Think about the reasons you married this person in the first place. Sure, they might have changed since then. But I bet you can still see the same person if you look closely enough. This might be all you need to reinvigorate your desire to work on your marriage relationship.
Small Wounds Can Lead to Massive Marriage Issues
It’s hard to address problems when both parties always internalize pain in the marriage. Or their frustration comes out as harsh words or not listening.
Small things will come up. If you let these minor infractions build on top of each other, this can easily lead to resentment or lack of respect when ignored.
Sometimes when I’m feeling stressed for whatever reason, I can quickly become defensive. I don’t hear what Andrea is saying, and my anxiety gets the best of me.
My anxiety has caused massive issues in our relationship. I’m seeking medical help to see if that would be a good option and also reading books on how to manage my anxiety. I might even end up seeing a counselor.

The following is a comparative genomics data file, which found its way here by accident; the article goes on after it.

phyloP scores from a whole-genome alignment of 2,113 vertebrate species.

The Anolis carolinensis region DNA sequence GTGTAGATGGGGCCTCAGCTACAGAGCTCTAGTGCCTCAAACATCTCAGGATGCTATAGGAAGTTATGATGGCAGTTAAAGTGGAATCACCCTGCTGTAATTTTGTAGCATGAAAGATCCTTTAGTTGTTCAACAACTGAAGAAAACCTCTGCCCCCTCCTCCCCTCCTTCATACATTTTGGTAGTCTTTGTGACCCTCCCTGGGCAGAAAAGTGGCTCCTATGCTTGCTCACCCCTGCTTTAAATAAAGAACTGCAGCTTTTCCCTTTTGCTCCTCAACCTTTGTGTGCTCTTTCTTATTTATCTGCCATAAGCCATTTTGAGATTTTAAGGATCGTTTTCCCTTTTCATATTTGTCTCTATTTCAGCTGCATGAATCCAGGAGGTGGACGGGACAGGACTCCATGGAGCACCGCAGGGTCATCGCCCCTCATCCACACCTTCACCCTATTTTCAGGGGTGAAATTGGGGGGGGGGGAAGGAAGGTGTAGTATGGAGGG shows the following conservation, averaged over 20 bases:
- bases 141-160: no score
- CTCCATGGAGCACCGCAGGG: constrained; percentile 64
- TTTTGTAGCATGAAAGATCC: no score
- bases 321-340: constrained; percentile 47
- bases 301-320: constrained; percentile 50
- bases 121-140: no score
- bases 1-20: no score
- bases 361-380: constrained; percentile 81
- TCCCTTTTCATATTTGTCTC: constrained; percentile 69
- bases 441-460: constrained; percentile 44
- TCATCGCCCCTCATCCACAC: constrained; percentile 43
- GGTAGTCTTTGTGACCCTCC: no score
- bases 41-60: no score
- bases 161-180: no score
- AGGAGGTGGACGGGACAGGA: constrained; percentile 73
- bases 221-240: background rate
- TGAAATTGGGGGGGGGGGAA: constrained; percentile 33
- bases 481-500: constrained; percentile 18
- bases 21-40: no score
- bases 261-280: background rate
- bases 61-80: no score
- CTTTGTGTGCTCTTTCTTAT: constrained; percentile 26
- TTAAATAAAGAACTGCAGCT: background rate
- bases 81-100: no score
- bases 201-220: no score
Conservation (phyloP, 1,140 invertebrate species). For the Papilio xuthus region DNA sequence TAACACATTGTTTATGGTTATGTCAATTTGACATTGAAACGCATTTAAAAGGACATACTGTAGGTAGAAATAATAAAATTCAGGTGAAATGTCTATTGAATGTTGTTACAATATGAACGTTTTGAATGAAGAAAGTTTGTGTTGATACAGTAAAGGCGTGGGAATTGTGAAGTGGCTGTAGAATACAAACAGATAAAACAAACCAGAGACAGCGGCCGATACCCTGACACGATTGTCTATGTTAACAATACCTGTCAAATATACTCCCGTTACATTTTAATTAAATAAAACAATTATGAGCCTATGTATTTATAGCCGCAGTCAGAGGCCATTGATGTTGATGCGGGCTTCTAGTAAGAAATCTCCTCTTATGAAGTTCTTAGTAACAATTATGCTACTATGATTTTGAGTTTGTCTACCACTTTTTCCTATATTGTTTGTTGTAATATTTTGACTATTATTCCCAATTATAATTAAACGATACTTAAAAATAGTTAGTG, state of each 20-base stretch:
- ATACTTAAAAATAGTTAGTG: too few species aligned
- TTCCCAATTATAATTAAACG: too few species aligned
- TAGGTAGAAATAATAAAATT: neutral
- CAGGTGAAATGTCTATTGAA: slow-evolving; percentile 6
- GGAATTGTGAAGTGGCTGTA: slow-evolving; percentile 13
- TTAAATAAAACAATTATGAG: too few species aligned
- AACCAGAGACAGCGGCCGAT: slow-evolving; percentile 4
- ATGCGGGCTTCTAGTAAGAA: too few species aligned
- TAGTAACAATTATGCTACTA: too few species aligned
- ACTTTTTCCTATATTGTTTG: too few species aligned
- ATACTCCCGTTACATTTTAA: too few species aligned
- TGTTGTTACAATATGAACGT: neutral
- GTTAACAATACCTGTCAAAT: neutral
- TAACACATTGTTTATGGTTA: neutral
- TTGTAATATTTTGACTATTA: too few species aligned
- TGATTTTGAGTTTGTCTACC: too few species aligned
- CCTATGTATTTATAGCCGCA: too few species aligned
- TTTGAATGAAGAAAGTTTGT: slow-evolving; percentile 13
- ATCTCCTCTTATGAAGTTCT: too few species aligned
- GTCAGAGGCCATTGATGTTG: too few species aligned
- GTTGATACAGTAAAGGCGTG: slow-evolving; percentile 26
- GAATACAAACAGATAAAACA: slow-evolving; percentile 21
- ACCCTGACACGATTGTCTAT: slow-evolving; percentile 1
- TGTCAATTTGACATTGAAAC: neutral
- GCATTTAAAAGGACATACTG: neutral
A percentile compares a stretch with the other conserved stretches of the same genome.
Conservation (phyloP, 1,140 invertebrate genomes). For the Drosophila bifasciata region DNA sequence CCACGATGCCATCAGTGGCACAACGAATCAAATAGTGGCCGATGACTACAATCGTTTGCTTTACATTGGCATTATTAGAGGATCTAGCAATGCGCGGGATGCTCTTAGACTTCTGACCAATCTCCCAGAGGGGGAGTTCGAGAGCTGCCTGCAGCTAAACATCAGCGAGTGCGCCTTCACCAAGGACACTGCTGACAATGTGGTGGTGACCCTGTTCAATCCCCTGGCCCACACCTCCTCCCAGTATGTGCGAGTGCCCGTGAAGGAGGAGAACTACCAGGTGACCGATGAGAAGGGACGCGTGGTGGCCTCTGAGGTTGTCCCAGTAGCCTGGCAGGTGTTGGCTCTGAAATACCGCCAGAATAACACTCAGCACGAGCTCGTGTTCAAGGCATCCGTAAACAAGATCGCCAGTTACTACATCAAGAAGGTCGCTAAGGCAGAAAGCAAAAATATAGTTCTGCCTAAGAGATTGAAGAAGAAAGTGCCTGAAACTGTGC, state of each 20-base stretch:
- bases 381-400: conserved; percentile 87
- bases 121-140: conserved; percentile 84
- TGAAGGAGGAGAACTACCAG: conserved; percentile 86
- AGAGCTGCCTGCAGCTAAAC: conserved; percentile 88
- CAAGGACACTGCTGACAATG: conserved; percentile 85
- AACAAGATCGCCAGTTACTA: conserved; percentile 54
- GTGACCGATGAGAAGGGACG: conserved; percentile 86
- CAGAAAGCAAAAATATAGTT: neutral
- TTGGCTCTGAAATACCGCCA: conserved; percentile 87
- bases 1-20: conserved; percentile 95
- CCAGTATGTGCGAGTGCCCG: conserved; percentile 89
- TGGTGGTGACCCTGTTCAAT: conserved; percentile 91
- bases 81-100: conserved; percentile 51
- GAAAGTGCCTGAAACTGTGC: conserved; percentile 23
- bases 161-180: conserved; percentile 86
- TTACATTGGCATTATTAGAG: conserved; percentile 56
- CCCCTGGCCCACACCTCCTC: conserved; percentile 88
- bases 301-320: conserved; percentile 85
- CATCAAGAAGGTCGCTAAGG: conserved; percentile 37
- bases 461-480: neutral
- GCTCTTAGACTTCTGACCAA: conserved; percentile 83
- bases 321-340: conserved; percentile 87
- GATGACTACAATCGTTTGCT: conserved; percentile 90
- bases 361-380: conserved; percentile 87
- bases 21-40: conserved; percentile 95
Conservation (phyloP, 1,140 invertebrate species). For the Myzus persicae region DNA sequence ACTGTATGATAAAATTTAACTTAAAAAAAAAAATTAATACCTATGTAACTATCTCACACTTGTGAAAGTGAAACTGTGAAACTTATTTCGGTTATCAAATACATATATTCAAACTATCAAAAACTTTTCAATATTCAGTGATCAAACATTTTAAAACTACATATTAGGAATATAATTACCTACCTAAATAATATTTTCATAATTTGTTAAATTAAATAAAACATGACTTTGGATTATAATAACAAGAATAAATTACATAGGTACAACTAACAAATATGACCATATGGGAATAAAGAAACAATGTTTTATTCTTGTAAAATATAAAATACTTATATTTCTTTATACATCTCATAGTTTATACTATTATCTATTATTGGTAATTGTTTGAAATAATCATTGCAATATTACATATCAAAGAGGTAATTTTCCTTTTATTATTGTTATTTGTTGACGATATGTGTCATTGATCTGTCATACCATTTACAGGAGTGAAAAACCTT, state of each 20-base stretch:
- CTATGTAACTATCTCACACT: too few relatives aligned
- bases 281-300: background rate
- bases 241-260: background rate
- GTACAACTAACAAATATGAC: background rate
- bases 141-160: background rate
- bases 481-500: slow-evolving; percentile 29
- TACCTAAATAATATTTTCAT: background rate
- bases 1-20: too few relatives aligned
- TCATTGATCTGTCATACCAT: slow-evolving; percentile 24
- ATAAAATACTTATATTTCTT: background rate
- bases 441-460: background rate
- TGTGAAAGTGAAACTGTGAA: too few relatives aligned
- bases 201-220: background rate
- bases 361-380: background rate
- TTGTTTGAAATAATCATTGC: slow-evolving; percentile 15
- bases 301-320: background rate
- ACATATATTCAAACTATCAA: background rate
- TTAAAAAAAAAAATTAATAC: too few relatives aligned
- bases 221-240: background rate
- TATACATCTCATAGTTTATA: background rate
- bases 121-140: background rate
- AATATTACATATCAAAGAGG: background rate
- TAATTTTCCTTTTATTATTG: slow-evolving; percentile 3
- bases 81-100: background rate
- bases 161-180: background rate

I’m not trying to blame my outbursts or harsh words on mental illness, but if you have struggled with anxiety, it can turn you into a person that is much more critical and defensive. When I’m not under the weight of my anxiety, I’m a pretty goofy/fun guy. I like to make people laugh, and there is nothing I love more than seeing Andrea smile.
I’m learning that each of us has different versions of ourselves. The more you can live as the best version of you, the easier marriage becomes. But you don’t want to be someone you are not either.
Effort + Intimacy Will Equal Progress
I know there are going to be marriages that will not work. As painful as divorce is, sometimes it is the best option.